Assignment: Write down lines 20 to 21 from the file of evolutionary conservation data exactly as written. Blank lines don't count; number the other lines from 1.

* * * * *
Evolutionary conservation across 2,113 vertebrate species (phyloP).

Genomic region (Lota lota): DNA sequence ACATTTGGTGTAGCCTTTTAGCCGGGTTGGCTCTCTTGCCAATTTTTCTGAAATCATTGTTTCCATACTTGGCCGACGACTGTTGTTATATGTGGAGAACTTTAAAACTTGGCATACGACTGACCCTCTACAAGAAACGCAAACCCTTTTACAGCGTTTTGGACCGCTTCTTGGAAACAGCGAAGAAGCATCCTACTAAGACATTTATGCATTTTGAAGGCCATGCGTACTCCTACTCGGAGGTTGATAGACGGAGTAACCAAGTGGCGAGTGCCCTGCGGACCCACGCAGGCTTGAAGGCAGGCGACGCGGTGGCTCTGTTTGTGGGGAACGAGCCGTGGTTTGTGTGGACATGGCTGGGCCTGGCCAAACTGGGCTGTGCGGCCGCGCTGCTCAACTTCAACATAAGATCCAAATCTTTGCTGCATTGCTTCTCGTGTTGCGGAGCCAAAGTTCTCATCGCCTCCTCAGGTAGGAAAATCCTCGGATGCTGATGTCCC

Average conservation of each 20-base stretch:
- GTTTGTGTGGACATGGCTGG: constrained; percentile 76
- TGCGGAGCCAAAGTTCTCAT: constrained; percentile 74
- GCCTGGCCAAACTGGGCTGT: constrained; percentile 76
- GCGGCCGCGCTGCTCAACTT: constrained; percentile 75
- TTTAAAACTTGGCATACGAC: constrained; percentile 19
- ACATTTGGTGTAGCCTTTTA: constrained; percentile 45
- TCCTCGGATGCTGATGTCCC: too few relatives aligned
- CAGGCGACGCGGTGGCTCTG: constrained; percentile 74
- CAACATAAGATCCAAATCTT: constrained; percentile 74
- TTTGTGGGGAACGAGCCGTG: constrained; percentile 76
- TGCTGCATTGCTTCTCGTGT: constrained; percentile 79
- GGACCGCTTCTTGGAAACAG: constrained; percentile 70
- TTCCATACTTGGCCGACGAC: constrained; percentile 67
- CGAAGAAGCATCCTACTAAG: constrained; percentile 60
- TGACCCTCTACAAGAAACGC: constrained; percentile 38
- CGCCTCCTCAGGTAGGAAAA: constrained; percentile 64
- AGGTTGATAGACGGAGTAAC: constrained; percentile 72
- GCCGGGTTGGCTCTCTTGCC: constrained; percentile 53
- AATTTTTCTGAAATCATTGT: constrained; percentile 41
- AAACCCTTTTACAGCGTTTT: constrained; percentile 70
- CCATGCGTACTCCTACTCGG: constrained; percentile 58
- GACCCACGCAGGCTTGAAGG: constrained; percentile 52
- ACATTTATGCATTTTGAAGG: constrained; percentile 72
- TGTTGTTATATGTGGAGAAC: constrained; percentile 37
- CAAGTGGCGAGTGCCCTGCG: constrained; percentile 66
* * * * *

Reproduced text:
- AGGTTGATAGACGGAGTAAC: constrained; percentile 72
- GCCGGGTTGGCTCTCTTGCC: constrained; percentile 53